Mr. Keith Simpson: To ask the Secretary of State for Foreign and Commonwealth Affairs pursuant to the answer of 13 June 2005, Official Report, column 136W, on Hamas, what discussions his Department held with (a) the Conflicts Forum and (b) members of the Conflicts Forum between the death of Yasser Arafat and 1 March. 
Dr. Howells: The Foreign and Commonwealth Office has had no discussions with the Conflicts Forum or with members of the Conflict Forum about Hamas between the death of Yasser Arafat and 1 March 2005. However, on 14 June, FCO Research Analysts met Beverley Milton-Edwards (Queens University Belfast and Conflicts Forum) to hear about the Forum's past activity.
Mr. Keith Simpson: To ask the Secretary of State for Foreign and Commonwealth Affairs pursuant to the answer of 13 June 2005, Official Report, column 136W, on Hamas, on what date in February he authorised contacts with Hamas; and if he will make a statement. 
Mr. Keith Simpson: To ask the Secretary of State for Foreign and Commonwealth Affairs pursuant to the answer of 13 June 2005, Official Report, column 136W, on Hamas, which senior Hamas official the deputy consul-general in Jerusalem was seated next to at President Abbas's inauguration in January.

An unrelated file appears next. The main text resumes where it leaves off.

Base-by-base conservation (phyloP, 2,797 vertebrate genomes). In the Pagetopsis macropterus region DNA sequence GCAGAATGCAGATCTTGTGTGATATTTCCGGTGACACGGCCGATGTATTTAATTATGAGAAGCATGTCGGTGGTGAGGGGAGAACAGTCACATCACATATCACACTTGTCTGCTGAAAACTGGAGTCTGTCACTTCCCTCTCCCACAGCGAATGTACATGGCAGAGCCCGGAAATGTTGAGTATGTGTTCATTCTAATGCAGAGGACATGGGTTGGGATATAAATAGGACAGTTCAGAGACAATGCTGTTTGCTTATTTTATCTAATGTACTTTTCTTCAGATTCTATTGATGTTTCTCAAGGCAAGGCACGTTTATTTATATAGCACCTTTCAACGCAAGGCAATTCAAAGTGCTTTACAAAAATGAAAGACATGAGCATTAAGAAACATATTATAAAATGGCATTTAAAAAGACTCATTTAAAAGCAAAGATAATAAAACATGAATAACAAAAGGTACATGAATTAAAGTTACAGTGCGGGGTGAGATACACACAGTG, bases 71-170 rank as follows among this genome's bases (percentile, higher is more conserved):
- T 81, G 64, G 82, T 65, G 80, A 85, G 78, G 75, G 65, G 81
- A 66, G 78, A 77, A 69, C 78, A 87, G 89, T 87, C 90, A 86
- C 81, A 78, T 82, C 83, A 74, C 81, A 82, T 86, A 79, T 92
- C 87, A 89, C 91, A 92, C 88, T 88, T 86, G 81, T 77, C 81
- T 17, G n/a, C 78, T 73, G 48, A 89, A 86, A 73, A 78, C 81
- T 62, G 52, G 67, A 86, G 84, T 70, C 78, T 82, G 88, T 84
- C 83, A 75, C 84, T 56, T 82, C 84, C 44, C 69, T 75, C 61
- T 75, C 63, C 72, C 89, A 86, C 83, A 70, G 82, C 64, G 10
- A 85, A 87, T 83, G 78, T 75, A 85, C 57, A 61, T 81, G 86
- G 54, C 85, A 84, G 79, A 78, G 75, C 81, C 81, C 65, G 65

The deputy consul-general, acting as charge" d'affaires, sat next to Hassan Youssef, a senior Hamas leader, at President Abbas's inauguration. They did not engage in substantive conversation.
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Mr. Keith Simpson: To ask the Secretary of State for Foreign and Commonwealth Affairs pursuant to the answer of 13 June 2005, Official Report, column 136W, on Hamas, on what dates his officials had discussions with (a) the Palestinian Authority and (b) Israel concerning the seating arrangements of British officials at President Abbas's inauguration in January; and if he will make a statement. 
Dr. Howells: There were no discussions with either the Palestinians or Israelis about seating arrangements for President Abbas' inauguration. Seating arrangements were not preparedthey were carried out as people arrived on the day under chaotic conditions.
Mike Penning: To ask the Secretary of State for Foreign and Commonwealth Affairs if he will make a statement on the (a) financial, (b) technical and (c) manpower support offered by the Government to the Iraqi archaeological services in the Multi-National Division South East area of operations since Operation TELIC I; and what further measures are planned. 
Dr. Howells: The Government take very seriously the need to respect Iraq's cultural heritage. As United Nations Security Council resolution 1546 (June 2004) stressed, all parties need to respect and protect Iraq's archaeological, historical, cultural, and religious heritage.